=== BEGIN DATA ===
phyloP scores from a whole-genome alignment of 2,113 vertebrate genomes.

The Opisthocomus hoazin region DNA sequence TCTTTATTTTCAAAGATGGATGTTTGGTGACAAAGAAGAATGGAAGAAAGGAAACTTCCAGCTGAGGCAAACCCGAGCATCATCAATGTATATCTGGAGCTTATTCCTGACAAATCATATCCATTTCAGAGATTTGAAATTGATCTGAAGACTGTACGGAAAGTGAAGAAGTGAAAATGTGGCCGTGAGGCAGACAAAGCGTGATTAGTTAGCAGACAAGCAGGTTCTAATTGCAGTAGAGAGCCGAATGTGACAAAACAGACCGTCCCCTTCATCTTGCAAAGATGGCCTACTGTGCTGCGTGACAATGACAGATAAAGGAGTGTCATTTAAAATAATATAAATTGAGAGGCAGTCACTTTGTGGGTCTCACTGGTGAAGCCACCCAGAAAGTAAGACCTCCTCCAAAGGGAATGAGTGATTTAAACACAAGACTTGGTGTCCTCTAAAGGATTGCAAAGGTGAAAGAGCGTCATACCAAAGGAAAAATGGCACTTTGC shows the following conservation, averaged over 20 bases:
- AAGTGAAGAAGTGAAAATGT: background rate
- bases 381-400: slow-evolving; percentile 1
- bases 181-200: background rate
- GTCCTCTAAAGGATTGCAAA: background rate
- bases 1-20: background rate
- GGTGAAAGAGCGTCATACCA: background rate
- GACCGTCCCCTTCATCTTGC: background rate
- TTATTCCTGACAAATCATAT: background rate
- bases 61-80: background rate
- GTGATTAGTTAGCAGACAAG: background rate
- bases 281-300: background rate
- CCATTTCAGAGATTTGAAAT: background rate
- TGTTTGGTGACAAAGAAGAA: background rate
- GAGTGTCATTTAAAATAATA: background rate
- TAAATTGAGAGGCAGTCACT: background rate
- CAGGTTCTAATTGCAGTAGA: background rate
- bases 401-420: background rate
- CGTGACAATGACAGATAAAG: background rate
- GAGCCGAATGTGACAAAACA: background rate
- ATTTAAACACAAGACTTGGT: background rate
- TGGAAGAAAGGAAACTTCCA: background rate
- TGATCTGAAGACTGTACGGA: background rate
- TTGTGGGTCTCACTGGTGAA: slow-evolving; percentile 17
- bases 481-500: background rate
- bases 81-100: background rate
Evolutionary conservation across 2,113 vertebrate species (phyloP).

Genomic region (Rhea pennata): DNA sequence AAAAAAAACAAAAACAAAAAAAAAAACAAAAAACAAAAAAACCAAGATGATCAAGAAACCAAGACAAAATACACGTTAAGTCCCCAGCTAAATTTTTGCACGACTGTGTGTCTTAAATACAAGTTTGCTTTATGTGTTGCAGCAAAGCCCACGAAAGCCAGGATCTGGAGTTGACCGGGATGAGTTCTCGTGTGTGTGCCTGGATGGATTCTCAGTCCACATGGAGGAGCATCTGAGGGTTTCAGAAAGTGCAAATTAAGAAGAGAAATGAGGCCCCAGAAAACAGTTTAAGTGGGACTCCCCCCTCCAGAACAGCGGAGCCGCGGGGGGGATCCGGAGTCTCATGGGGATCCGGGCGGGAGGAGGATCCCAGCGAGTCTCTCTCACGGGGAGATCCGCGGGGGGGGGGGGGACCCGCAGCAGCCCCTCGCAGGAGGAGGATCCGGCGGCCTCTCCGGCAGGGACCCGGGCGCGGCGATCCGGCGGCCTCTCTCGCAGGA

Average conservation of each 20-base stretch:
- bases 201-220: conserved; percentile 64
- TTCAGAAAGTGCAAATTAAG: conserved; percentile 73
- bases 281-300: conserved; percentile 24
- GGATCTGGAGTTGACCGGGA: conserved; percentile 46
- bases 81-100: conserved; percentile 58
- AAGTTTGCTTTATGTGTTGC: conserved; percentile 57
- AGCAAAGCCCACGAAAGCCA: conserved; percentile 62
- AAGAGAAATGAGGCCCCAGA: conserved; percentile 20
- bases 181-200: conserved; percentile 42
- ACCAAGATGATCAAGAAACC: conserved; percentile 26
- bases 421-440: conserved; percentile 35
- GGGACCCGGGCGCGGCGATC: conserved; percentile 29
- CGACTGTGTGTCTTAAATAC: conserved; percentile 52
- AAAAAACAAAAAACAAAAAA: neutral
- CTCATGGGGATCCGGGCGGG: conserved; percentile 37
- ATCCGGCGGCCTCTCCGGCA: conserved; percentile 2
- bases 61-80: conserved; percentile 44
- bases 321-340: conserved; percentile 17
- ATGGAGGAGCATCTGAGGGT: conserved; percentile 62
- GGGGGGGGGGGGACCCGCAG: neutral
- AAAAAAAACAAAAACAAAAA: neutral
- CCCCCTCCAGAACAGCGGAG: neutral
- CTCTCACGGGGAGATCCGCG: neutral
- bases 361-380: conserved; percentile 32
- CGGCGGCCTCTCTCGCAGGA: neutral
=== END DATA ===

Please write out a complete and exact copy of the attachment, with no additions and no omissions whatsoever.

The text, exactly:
phyloP scores from a whole-genome alignment of 2,113 vertebrate genomes.

The Opisthocomus hoazin region DNA sequence TCTTTATTTTCAAAGATGGATGTTTGGTGACAAAGAAGAATGGAAGAAAGGAAACTTCCAGCTGAGGCAAACCCGAGCATCATCAATGTATATCTGGAGCTTATTCCTGACAAATCATATCCATTTCAGAGATTTGAAATTGATCTGAAGACTGTACGGAAAGTGAAGAAGTGAAAATGTGGCCGTGAGGCAGACAAAGCGTGATTAGTTAGCAGACAAGCAGGTTCTAATTGCAGTAGAGAGCCGAATGTGACAAAACAGACCGTCCCCTTCATCTTGCAAAGATGGCCTACTGTGCTGCGTGACAATGACAGATAAAGGAGTGTCATTTAAAATAATATAAATTGAGAGGCAGTCACTTTGTGGGTCTCACTGGTGAAGCCACCCAGAAAGTAAGACCTCCTCCAAAGGGAATGAGTGATTTAAACACAAGACTTGGTGTCCTCTAAAGGATTGCAAAGGTGAAAGAGCGTCATACCAAAGGAAAAATGGCACTTTGC shows the following conservation, averaged over 20 bases:
- AAGTGAAGAAGTGAAAATGT: background rate
- bases 381-400: slow-evolving; percentile 1
- bases 181-200: background rate
- GTCCTCTAAAGGATTGCAAA: background rate
- bases 1-20: background rate
- GGTGAAAGAGCGTCATACCA: background rate
- GACCGTCCCCTTCATCTTGC: background rate
- TTATTCCTGACAAATCATAT: background rate
- bases 61-80: background rate
- GTGATTAGTTAGCAGACAAG: background rate
- bases 281-300: background rate
- CCATTTCAGAGATTTGAAAT: background rate
- TGTTTGGTGACAAAGAAGAA: background rate
- GAGTGTCATTTAAAATAATA: background rate
- TAAATTGAGAGGCAGTCACT: background rate
- CAGGTTCTAATTGCAGTAGA: background rate
- bases 401-420: background rate
- CGTGACAATGACAGATAAAG: background rate
- GAGCCGAATGTGACAAAACA: background rate
- ATTTAAACACAAGACTTGGT: background rate
- TGGAAGAAAGGAAACTTCCA: background rate
- TGATCTGAAGACTGTACGGA: background rate
- TTGTGGGTCTCACTGGTGAA: slow-evolving; percentile 17
- bases 481-500: background rate
- bases 81-100: background rate
Evolutionary conservation across 2,113 vertebrate species (phyloP).

Genomic region (Rhea pennata): DNA sequence AAAAAAAACAAAAACAAAAAAAAAAACAAAAAACAAAAAAACCAAGATGATCAAGAAACCAAGACAAAATACACGTTAAGTCCCCAGCTAAATTTTTGCACGACTGTGTGTCTTAAATACAAGTTTGCTTTATGTGTTGCAGCAAAGCCCACGAAAGCCAGGATCTGGAGTTGACCGGGATGAGTTCTCGTGTGTGTGCCTGGATGGATTCTCAGTCCACATGGAGGAGCATCTGAGGGTTTCAGAAAGTGCAAATTAAGAAGAGAAATGAGGCCCCAGAAAACAGTTTAAGTGGGACTCCCCCCTCCAGAACAGCGGAGCCGCGGGGGGGATCCGGAGTCTCATGGGGATCCGGGCGGGAGGAGGATCCCAGCGAGTCTCTCTCACGGGGAGATCCGCGGGGGGGGGGGGGACCCGCAGCAGCCCCTCGCAGGAGGAGGATCCGGCGGCCTCTCCGGCAGGGACCCGGGCGCGGCGATCCGGCGGCCTCTCTCGCAGGA

Average conservation of each 20-base stretch:
- bases 201-220: conserved; percentile 64
- TTCAGAAAGTGCAAATTAAG: conserved; percentile 73
- bases 281-300: conserved; percentile 24
- GGATCTGGAGTTGACCGGGA: conserved; percentile 46
- bases 81-100: conserved; percentile 58
- AAGTTTGCTTTATGTGTTGC: conserved; percentile 57
- AGCAAAGCCCACGAAAGCCA: conserved; percentile 62
- AAGAGAAATGAGGCCCCAGA: conserved; percentile 20
- bases 181-200: conserved; percentile 42
- ACCAAGATGATCAAGAAACC: conserved; percentile 26
- bases 421-440: conserved; percentile 35
- GGGACCCGGGCGCGGCGATC: conserved; percentile 29
- CGACTGTGTGTCTTAAATAC: conserved; percentile 52
- AAAAAACAAAAAACAAAAAA: neutral
- CTCATGGGGATCCGGGCGGG: conserved; percentile 37
- ATCCGGCGGCCTCTCCGGCA: conserved; percentile 2
- bases 61-80: conserved; percentile 44
- bases 321-340: conserved; percentile 17
- ATGGAGGAGCATCTGAGGGT: conserved; percentile 62
- GGGGGGGGGGGGACCCGCAG: neutral
- AAAAAAAACAAAAACAAAAA: neutral
- CCCCCTCCAGAACAGCGGAG: neutral
- CTCTCACGGGGAGATCCGCG: neutral
- bases 361-380: conserved; percentile 32
- CGGCGGCCTCTCTCGCAGGA: neutral